Should you want to know, the atomic number of an atom is the number of protons it contains. The atoms of different elements all have different numbers of protons.
Meanwhile, the mass number of an atom consists of the total number of protons and neutrons it contains. An atom’s mass number can never be smaller than its atomic number, and while it can be the same it is normally larger. Sounds simple enough, right?
We use the relative atomic mass of an element as opposed to its actual mass, because the actual mass is very small. If you’re interested in the nitty gritty of why this is, it’s because the symbol used for relative atomic mass is Ar. So, we can calculate the relative formula mass (Mr) of a compound by adding together the relative atomic masses of the elements which it is formed from.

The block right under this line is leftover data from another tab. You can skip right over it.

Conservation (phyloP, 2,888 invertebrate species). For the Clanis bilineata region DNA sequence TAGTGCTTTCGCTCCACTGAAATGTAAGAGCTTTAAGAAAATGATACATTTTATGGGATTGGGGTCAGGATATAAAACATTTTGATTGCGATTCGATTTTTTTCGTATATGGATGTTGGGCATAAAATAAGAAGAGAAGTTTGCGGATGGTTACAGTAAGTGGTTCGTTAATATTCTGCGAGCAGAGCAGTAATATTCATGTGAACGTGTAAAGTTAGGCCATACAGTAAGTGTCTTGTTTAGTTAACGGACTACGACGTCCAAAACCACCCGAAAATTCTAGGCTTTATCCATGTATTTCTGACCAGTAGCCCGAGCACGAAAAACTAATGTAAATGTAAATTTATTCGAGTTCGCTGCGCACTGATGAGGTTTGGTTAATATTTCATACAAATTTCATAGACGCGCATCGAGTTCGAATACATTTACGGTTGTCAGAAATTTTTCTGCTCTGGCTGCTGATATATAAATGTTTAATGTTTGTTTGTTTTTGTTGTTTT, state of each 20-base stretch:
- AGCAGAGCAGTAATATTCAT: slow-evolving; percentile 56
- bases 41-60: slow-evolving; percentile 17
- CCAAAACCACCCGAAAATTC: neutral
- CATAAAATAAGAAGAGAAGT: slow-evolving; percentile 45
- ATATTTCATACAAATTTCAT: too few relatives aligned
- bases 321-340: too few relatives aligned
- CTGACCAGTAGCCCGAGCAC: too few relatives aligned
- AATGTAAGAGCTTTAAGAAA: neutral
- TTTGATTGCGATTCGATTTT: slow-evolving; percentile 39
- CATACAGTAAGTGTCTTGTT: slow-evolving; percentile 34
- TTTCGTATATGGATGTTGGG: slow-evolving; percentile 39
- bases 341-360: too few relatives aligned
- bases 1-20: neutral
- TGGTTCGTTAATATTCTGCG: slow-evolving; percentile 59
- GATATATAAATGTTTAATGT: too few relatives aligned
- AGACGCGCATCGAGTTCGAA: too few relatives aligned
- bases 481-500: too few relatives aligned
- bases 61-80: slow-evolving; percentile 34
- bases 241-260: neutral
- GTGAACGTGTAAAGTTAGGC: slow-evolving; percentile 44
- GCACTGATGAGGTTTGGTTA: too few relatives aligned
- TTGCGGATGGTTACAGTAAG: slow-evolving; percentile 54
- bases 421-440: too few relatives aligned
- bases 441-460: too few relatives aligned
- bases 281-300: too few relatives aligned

Still with us? Great! For example, the relative atomic mass of oxygen is 16 and that of hydrogen is one. So the relative formula mass of water (H2O) would be 16 + (1 x 2) = 18.